I’m a simple man. I’ve minded my own business. I’ve worked hard. It took a while to get used to the questions, to not feel so judged. But I have come to terms with the fact that this is my lot in life — I worked in a factory all my life. Sure, I wish I had been able to finish high school – even go on to college for that history degree. I’d have been a good teacher, I think. That was the plan, anyway. Until the summer of 1951.
With news of Dad’s death in Korea, I found myself the man of the house at 15 years of age. My after-school jobs in the neighborhood for weekend pocket money became the means for making ends meet. Soon it became clear that I needed to do more. On my 16th birthday I dropped out of school and began working for a factory in the heart of academia, where I might not have been getting an education, but did a lot of learning about life.
Day after day I made the trip from our neighborhood in Boston to Cambridge. The work wasn’t challenging, but the money for Mom and my sisters made it worthwhile. I learned the value of steady work and being able to provide. I learned about dignity and taking pride in my work.
And I learned about love.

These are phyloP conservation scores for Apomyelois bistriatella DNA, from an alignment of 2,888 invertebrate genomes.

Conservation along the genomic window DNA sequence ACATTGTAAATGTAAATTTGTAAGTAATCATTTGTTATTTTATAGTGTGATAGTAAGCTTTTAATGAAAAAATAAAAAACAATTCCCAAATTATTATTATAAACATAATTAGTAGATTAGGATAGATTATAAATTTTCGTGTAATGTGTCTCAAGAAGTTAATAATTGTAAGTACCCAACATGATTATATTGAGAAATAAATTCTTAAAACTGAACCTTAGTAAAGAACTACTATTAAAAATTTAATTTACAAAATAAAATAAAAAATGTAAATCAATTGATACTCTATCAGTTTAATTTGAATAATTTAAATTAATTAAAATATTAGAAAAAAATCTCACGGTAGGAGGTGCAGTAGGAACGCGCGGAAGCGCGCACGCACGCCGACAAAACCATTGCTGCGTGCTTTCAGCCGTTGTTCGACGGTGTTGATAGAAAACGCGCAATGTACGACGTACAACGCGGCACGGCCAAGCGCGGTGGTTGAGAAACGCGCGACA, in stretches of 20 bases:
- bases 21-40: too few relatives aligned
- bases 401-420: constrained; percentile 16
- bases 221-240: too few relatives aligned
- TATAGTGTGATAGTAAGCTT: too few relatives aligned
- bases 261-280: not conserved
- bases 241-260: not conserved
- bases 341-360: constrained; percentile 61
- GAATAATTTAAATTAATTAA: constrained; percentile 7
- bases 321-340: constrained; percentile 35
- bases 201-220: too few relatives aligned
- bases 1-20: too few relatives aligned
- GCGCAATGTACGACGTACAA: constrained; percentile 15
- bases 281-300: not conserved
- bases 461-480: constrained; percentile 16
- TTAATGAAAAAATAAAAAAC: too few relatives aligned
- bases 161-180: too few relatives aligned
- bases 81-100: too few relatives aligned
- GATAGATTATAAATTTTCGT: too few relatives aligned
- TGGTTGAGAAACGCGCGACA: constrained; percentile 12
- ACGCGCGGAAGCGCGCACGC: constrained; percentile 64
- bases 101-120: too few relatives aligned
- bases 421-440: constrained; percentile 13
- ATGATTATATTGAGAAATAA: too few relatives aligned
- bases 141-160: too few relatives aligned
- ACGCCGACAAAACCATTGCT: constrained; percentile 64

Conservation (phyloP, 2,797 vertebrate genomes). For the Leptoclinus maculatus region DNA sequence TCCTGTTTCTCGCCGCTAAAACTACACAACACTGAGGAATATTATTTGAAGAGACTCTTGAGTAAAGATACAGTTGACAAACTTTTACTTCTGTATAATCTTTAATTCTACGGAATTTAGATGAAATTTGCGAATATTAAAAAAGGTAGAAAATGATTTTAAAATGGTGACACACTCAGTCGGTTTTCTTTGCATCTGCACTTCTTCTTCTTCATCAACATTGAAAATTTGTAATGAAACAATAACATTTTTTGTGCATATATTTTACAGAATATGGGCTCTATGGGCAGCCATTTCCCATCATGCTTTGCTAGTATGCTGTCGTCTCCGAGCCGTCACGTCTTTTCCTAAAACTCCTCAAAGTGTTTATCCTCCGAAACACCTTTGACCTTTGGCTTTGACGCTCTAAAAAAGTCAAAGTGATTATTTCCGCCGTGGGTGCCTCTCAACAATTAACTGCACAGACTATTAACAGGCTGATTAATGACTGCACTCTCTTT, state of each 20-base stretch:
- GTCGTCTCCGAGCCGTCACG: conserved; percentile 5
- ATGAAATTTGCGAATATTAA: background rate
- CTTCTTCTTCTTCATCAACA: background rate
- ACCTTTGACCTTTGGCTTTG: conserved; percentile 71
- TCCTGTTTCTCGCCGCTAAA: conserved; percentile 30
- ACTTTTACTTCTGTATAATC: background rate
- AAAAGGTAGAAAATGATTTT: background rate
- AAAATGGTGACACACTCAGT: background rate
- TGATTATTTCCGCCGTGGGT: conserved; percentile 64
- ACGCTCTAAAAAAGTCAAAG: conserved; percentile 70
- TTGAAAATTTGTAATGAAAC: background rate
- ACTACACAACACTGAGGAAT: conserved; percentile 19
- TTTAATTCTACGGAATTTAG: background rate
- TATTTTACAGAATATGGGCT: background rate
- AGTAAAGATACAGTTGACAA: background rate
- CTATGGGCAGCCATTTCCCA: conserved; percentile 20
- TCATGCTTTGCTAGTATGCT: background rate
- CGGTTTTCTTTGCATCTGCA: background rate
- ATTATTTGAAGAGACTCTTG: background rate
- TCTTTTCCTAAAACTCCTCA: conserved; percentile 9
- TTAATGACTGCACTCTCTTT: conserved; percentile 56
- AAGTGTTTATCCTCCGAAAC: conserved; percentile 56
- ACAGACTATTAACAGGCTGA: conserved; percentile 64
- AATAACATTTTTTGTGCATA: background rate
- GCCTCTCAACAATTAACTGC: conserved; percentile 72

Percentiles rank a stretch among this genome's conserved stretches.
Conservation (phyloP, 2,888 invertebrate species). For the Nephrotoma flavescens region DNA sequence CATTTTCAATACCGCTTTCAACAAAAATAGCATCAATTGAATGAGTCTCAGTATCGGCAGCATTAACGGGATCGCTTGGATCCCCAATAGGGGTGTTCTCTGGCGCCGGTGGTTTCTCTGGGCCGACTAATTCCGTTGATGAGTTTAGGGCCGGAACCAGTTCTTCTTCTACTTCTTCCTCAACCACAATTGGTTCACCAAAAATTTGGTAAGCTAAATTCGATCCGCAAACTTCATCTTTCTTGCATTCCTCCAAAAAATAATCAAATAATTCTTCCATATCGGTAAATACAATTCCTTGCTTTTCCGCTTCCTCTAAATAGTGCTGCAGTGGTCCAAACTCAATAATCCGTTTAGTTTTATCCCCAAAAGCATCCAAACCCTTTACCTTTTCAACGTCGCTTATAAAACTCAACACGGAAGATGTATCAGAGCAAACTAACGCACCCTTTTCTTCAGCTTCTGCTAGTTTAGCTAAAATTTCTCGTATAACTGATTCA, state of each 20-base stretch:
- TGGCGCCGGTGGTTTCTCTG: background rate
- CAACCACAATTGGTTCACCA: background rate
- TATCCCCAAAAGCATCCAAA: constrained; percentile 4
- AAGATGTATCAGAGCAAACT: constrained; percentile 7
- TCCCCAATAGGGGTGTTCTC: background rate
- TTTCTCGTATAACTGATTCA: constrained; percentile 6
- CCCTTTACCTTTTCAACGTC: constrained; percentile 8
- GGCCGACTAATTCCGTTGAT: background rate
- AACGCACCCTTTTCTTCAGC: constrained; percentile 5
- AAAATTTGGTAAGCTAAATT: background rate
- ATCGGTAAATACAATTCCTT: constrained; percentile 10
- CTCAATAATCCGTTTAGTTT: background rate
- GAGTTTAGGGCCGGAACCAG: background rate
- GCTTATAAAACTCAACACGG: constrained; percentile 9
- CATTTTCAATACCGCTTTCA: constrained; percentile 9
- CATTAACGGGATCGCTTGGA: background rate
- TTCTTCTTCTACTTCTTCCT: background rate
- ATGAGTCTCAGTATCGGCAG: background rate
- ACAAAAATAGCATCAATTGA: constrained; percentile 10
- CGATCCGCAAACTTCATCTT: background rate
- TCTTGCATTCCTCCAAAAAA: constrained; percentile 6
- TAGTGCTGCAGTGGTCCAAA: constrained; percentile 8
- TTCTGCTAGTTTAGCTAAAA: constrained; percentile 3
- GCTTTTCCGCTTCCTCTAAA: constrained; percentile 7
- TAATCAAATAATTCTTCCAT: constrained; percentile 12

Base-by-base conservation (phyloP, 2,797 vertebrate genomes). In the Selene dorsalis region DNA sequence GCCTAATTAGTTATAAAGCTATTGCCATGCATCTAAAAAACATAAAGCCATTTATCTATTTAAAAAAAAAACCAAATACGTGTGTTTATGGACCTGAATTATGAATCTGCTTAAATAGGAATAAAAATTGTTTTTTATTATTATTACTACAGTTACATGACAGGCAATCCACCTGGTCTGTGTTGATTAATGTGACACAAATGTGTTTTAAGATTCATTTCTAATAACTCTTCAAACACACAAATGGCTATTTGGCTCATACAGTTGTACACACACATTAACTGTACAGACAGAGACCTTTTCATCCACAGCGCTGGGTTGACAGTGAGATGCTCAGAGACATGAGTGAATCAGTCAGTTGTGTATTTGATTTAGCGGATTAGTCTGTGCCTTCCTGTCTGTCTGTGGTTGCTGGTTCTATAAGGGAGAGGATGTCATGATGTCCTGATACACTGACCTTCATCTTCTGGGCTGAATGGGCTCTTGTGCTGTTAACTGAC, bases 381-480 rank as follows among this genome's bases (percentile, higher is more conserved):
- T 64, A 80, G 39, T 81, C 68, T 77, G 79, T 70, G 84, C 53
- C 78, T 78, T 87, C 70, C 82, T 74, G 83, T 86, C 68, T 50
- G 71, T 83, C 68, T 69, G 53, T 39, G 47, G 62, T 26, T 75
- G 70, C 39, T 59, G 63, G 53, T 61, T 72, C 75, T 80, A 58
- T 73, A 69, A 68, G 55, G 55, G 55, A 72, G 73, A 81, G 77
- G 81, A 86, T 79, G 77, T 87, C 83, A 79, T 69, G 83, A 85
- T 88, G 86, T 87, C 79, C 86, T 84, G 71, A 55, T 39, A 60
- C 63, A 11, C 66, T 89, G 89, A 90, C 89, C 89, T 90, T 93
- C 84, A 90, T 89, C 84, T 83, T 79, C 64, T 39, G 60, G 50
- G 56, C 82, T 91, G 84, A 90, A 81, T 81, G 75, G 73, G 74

The noon whistle sent my fellow shift workers to the break room. Not me. I ventured the short distance to the university to sit on a park bench to eat my lunch. Other than my clothes, I didn’t look so different from the students crossing my path. It was there that Joanie (Joan, to everyone else, but I still call her Joanie) first asked me a question. It was simply “what time is it?” that first day, but it changed time for me, forever.
I looked forward to a new question each day – some required Joanie to sit for a while to get the answer. We enjoyed our chats during those last two years she was a student. Our friendship grew to much more.
Valentines Day her senior year I finally tapped into my connections at work and my coworkers helped me put together a special box of the Conversation Hearts we had been making by the truckload. This box was full of hearts all with the same thing. Appropriately, it was a question: marry me?
Today is our 50th wedding anniversary. I’ve since retired from NECCO. However, like every year since our wedding day, I still fill a box of Conversation Hearts just for Joanie. I’m so lucky she said yes, and that she’s mine.
# # #
Written for the prompt at Flashy Fiction — the NECCO factory, that makes Conversation Hearts, is in Cambridge, MA, but any resemblance to actual persons is coincidental.